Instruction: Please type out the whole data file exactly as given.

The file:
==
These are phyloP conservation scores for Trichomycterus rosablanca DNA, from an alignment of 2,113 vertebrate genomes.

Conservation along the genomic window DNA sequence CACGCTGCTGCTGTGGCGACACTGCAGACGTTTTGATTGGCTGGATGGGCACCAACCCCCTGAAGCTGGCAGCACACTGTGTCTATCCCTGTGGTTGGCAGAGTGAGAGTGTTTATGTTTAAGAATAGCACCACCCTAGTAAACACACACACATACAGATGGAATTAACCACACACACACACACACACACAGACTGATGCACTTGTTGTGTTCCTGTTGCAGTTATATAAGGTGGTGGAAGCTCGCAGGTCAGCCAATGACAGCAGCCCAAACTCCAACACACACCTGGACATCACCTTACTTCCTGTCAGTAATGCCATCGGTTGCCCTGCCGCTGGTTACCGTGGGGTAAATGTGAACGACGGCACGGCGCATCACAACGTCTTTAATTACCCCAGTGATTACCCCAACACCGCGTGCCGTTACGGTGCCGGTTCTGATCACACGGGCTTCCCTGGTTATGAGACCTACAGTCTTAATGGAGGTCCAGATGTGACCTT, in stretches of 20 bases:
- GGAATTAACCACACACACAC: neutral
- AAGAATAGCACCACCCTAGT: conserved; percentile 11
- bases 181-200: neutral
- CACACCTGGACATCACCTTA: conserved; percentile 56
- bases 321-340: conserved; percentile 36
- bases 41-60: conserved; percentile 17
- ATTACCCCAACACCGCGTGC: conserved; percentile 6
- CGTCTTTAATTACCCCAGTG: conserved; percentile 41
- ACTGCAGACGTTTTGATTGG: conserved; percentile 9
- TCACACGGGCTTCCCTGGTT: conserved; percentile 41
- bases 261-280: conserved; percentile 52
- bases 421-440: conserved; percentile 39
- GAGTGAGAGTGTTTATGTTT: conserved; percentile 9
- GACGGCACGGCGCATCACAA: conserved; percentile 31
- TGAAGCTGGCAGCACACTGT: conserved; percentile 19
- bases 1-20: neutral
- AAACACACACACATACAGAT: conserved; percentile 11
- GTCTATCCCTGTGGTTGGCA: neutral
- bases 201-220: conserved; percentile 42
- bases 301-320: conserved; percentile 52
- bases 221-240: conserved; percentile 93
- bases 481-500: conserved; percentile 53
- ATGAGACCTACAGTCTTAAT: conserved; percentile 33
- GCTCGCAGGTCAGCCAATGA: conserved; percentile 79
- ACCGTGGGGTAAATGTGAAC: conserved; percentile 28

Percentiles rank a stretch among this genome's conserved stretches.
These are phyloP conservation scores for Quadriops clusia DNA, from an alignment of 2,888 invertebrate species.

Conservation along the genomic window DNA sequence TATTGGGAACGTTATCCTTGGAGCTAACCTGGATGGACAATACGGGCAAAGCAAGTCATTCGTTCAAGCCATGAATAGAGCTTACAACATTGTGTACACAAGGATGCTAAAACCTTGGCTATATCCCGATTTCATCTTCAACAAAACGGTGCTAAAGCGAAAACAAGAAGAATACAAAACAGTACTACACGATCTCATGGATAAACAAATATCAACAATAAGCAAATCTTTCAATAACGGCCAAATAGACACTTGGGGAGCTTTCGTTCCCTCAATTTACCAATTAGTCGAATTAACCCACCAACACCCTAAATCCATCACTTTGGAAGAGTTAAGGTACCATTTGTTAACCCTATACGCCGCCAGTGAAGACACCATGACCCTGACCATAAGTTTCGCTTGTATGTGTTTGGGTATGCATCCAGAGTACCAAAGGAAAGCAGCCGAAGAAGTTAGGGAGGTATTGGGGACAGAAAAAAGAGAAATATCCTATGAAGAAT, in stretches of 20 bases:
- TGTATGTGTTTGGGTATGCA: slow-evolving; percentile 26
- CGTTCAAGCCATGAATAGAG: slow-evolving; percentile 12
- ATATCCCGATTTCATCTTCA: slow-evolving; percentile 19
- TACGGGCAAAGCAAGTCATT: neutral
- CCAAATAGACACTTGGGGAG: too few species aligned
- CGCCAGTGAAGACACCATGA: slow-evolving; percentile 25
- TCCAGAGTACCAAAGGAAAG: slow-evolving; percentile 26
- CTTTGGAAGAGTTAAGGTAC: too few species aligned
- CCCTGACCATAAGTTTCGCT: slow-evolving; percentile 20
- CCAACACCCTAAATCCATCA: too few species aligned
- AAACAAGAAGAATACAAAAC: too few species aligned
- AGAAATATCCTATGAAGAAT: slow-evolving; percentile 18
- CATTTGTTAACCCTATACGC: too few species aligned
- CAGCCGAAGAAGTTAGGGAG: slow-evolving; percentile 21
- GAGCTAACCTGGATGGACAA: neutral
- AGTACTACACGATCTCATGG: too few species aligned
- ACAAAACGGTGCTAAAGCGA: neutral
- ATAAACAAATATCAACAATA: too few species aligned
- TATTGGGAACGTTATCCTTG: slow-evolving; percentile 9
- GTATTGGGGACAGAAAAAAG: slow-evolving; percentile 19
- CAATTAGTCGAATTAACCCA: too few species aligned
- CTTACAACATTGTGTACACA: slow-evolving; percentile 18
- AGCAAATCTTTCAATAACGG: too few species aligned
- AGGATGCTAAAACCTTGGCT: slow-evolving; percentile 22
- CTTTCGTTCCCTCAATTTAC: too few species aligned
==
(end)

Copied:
These are phyloP conservation scores for Trichomycterus rosablanca DNA, from an alignment of 2,113 vertebrate genomes.

Conservation along the genomic window DNA sequence CACGCTGCTGCTGTGGCGACACTGCAGACGTTTTGATTGGCTGGATGGGCACCAACCCCCTGAAGCTGGCAGCACACTGTGTCTATCCCTGTGGTTGGCAGAGTGAGAGTGTTTATGTTTAAGAATAGCACCACCCTAGTAAACACACACACATACAGATGGAATTAACCACACACACACACACACACACAGACTGATGCACTTGTTGTGTTCCTGTTGCAGTTATATAAGGTGGTGGAAGCTCGCAGGTCAGCCAATGACAGCAGCCCAAACTCCAACACACACCTGGACATCACCTTACTTCCTGTCAGTAATGCCATCGGTTGCCCTGCCGCTGGTTACCGTGGGGTAAATGTGAACGACGGCACGGCGCATCACAACGTCTTTAATTACCCCAGTGATTACCCCAACACCGCGTGCCGTTACGGTGCCGGTTCTGATCACACGGGCTTCCCTGGTTATGAGACCTACAGTCTTAATGGAGGTCCAGATGTGACCTT, in stretches of 20 bases:
- GGAATTAACCACACACACAC: neutral
- AAGAATAGCACCACCCTAGT: conserved; percentile 11
- bases 181-200: neutral
- CACACCTGGACATCACCTTA: conserved; percentile 56
- bases 321-340: conserved; percentile 36
- bases 41-60: conserved; percentile 17
- ATTACCCCAACACCGCGTGC: conserved; percentile 6
- CGTCTTTAATTACCCCAGTG: conserved; percentile 41
- ACTGCAGACGTTTTGATTGG: conserved; percentile 9
- TCACACGGGCTTCCCTGGTT: conserved; percentile 41
- bases 261-280: conserved; percentile 52
- bases 421-440: conserved; percentile 39
- GAGTGAGAGTGTTTATGTTT: conserved; percentile 9
- GACGGCACGGCGCATCACAA: conserved; percentile 31
- TGAAGCTGGCAGCACACTGT: conserved; percentile 19
- bases 1-20: neutral
- AAACACACACACATACAGAT: conserved; percentile 11
- GTCTATCCCTGTGGTTGGCA: neutral
- bases 201-220: conserved; percentile 42
- bases 301-320: conserved; percentile 52
- bases 221-240: conserved; percentile 93
- bases 481-500: conserved; percentile 53
- ATGAGACCTACAGTCTTAAT: conserved; percentile 33
- GCTCGCAGGTCAGCCAATGA: conserved; percentile 79
- ACCGTGGGGTAAATGTGAAC: conserved; percentile 28

Percentiles rank a stretch among this genome's conserved stretches.
These are phyloP conservation scores for Quadriops clusia DNA, from an alignment of 2,888 invertebrate species.

Conservation along the genomic window DNA sequence TATTGGGAACGTTATCCTTGGAGCTAACCTGGATGGACAATACGGGCAAAGCAAGTCATTCGTTCAAGCCATGAATAGAGCTTACAACATTGTGTACACAAGGATGCTAAAACCTTGGCTATATCCCGATTTCATCTTCAACAAAACGGTGCTAAAGCGAAAACAAGAAGAATACAAAACAGTACTACACGATCTCATGGATAAACAAATATCAACAATAAGCAAATCTTTCAATAACGGCCAAATAGACACTTGGGGAGCTTTCGTTCCCTCAATTTACCAATTAGTCGAATTAACCCACCAACACCCTAAATCCATCACTTTGGAAGAGTTAAGGTACCATTTGTTAACCCTATACGCCGCCAGTGAAGACACCATGACCCTGACCATAAGTTTCGCTTGTATGTGTTTGGGTATGCATCCAGAGTACCAAAGGAAAGCAGCCGAAGAAGTTAGGGAGGTATTGGGGACAGAAAAAAGAGAAATATCCTATGAAGAAT, in stretches of 20 bases:
- TGTATGTGTTTGGGTATGCA: slow-evolving; percentile 26
- CGTTCAAGCCATGAATAGAG: slow-evolving; percentile 12
- ATATCCCGATTTCATCTTCA: slow-evolving; percentile 19
- TACGGGCAAAGCAAGTCATT: neutral
- CCAAATAGACACTTGGGGAG: too few species aligned
- CGCCAGTGAAGACACCATGA: slow-evolving; percentile 25
- TCCAGAGTACCAAAGGAAAG: slow-evolving; percentile 26
- CTTTGGAAGAGTTAAGGTAC: too few species aligned
- CCCTGACCATAAGTTTCGCT: slow-evolving; percentile 20
- CCAACACCCTAAATCCATCA: too few species aligned
- AAACAAGAAGAATACAAAAC: too few species aligned
- AGAAATATCCTATGAAGAAT: slow-evolving; percentile 18
- CATTTGTTAACCCTATACGC: too few species aligned
- CAGCCGAAGAAGTTAGGGAG: slow-evolving; percentile 21
- GAGCTAACCTGGATGGACAA: neutral
- AGTACTACACGATCTCATGG: too few species aligned
- ACAAAACGGTGCTAAAGCGA: neutral
- ATAAACAAATATCAACAATA: too few species aligned
- TATTGGGAACGTTATCCTTG: slow-evolving; percentile 9
- GTATTGGGGACAGAAAAAAG: slow-evolving; percentile 19
- CAATTAGTCGAATTAACCCA: too few species aligned
- CTTACAACATTGTGTACACA: slow-evolving; percentile 18
- AGCAAATCTTTCAATAACGG: too few species aligned
- AGGATGCTAAAACCTTGGCT: slow-evolving; percentile 22
- CTTTCGTTCCCTCAATTTAC: too few species aligned